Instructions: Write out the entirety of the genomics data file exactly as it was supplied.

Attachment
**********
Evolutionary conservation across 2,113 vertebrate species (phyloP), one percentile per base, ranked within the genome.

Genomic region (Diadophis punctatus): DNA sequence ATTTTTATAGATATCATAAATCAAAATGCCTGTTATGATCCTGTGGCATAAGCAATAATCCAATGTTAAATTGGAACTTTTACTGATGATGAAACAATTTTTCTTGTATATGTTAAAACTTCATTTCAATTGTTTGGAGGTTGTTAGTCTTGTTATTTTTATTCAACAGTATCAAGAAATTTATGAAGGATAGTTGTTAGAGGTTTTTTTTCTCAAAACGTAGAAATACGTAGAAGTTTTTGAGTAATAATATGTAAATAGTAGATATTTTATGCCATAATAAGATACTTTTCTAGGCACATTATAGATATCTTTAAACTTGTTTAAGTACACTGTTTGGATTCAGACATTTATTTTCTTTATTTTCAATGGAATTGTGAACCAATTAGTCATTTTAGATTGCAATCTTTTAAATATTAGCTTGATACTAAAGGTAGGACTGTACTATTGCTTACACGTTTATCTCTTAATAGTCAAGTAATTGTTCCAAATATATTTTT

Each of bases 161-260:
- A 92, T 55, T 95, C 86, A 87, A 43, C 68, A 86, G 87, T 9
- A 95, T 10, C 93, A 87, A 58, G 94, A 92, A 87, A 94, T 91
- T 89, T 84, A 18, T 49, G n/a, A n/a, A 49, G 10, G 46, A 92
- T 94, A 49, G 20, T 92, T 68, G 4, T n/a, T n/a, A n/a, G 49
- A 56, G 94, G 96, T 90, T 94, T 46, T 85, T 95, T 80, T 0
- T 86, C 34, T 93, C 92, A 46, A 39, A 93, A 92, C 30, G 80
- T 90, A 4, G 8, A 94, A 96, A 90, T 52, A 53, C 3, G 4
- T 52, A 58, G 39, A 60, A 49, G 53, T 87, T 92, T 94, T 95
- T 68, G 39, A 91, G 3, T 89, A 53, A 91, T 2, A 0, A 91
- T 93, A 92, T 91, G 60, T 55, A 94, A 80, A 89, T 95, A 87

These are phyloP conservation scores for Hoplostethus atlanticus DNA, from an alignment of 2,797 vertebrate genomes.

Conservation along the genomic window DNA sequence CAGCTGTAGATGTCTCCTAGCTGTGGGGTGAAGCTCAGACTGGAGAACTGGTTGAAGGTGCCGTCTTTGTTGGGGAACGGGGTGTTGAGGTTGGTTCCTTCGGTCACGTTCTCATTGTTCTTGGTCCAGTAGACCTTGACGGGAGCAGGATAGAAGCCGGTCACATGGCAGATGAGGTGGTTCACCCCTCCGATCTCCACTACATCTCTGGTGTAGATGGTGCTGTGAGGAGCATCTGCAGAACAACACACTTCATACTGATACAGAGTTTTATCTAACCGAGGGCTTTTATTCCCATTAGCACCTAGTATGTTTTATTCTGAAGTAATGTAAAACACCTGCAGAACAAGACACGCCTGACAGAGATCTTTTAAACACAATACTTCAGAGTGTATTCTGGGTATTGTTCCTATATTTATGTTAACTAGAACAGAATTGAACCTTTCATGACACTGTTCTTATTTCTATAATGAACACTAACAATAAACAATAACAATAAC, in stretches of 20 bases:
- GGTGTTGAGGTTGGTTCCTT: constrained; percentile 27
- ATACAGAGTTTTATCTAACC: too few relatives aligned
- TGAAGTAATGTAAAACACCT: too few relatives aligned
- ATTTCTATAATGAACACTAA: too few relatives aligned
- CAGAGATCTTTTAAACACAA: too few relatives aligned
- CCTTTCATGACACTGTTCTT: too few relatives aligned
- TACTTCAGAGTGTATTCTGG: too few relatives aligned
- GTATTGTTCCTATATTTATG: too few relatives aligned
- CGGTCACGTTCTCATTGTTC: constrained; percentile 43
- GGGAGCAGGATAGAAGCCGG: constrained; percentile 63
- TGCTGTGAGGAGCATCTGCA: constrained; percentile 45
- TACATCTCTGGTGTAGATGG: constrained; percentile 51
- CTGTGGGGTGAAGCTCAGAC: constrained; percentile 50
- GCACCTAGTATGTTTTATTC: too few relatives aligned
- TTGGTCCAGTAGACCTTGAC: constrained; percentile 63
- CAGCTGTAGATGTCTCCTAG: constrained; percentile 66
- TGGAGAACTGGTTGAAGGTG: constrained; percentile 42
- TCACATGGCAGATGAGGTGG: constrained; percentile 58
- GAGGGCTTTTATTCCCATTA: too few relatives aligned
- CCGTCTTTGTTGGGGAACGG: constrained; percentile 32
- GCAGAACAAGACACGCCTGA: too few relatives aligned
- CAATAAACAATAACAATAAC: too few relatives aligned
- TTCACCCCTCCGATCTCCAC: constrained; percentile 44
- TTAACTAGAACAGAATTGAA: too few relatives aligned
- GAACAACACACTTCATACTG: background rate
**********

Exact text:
Evolutionary conservation across 2,113 vertebrate species (phyloP), one percentile per base, ranked within the genome.

Genomic region (Diadophis punctatus): DNA sequence ATTTTTATAGATATCATAAATCAAAATGCCTGTTATGATCCTGTGGCATAAGCAATAATCCAATGTTAAATTGGAACTTTTACTGATGATGAAACAATTTTTCTTGTATATGTTAAAACTTCATTTCAATTGTTTGGAGGTTGTTAGTCTTGTTATTTTTATTCAACAGTATCAAGAAATTTATGAAGGATAGTTGTTAGAGGTTTTTTTTCTCAAAACGTAGAAATACGTAGAAGTTTTTGAGTAATAATATGTAAATAGTAGATATTTTATGCCATAATAAGATACTTTTCTAGGCACATTATAGATATCTTTAAACTTGTTTAAGTACACTGTTTGGATTCAGACATTTATTTTCTTTATTTTCAATGGAATTGTGAACCAATTAGTCATTTTAGATTGCAATCTTTTAAATATTAGCTTGATACTAAAGGTAGGACTGTACTATTGCTTACACGTTTATCTCTTAATAGTCAAGTAATTGTTCCAAATATATTTTT

Each of bases 161-260:
- A 92, T 55, T 95, C 86, A 87, A 43, C 68, A 86, G 87, T 9
- A 95, T 10, C 93, A 87, A 58, G 94, A 92, A 87, A 94, T 91
- T 89, T 84, A 18, T 49, G n/a, A n/a, A 49, G 10, G 46, A 92
- T 94, A 49, G 20, T 92, T 68, G 4, T n/a, T n/a, A n/a, G 49
- A 56, G 94, G 96, T 90, T 94, T 46, T 85, T 95, T 80, T 0
- T 86, C 34, T 93, C 92, A 46, A 39, A 93, A 92, C 30, G 80
- T 90, A 4, G 8, A 94, A 96, A 90, T 52, A 53, C 3, G 4
- T 52, A 58, G 39, A 60, A 49, G 53, T 87, T 92, T 94, T 95
- T 68, G 39, A 91, G 3, T 89, A 53, A 91, T 2, A 0, A 91
- T 93, A 92, T 91, G 60, T 55, A 94, A 80, A 89, T 95, A 87

These are phyloP conservation scores for Hoplostethus atlanticus DNA, from an alignment of 2,797 vertebrate genomes.

Conservation along the genomic window DNA sequence CAGCTGTAGATGTCTCCTAGCTGTGGGGTGAAGCTCAGACTGGAGAACTGGTTGAAGGTGCCGTCTTTGTTGGGGAACGGGGTGTTGAGGTTGGTTCCTTCGGTCACGTTCTCATTGTTCTTGGTCCAGTAGACCTTGACGGGAGCAGGATAGAAGCCGGTCACATGGCAGATGAGGTGGTTCACCCCTCCGATCTCCACTACATCTCTGGTGTAGATGGTGCTGTGAGGAGCATCTGCAGAACAACACACTTCATACTGATACAGAGTTTTATCTAACCGAGGGCTTTTATTCCCATTAGCACCTAGTATGTTTTATTCTGAAGTAATGTAAAACACCTGCAGAACAAGACACGCCTGACAGAGATCTTTTAAACACAATACTTCAGAGTGTATTCTGGGTATTGTTCCTATATTTATGTTAACTAGAACAGAATTGAACCTTTCATGACACTGTTCTTATTTCTATAATGAACACTAACAATAAACAATAACAATAAC, in stretches of 20 bases:
- GGTGTTGAGGTTGGTTCCTT: constrained; percentile 27
- ATACAGAGTTTTATCTAACC: too few relatives aligned
- TGAAGTAATGTAAAACACCT: too few relatives aligned
- ATTTCTATAATGAACACTAA: too few relatives aligned
- CAGAGATCTTTTAAACACAA: too few relatives aligned
- CCTTTCATGACACTGTTCTT: too few relatives aligned
- TACTTCAGAGTGTATTCTGG: too few relatives aligned
- GTATTGTTCCTATATTTATG: too few relatives aligned
- CGGTCACGTTCTCATTGTTC: constrained; percentile 43
- GGGAGCAGGATAGAAGCCGG: constrained; percentile 63
- TGCTGTGAGGAGCATCTGCA: constrained; percentile 45
- TACATCTCTGGTGTAGATGG: constrained; percentile 51
- CTGTGGGGTGAAGCTCAGAC: constrained; percentile 50
- GCACCTAGTATGTTTTATTC: too few relatives aligned
- TTGGTCCAGTAGACCTTGAC: constrained; percentile 63
- CAGCTGTAGATGTCTCCTAG: constrained; percentile 66
- TGGAGAACTGGTTGAAGGTG: constrained; percentile 42
- TCACATGGCAGATGAGGTGG: constrained; percentile 58
- GAGGGCTTTTATTCCCATTA: too few relatives aligned
- CCGTCTTTGTTGGGGAACGG: constrained; percentile 32
- GCAGAACAAGACACGCCTGA: too few relatives aligned
- CAATAAACAATAACAATAAC: too few relatives aligned
- TTCACCCCTCCGATCTCCAC: constrained; percentile 44
- TTAACTAGAACAGAATTGAA: too few relatives aligned
- GAACAACACACTTCATACTG: background rate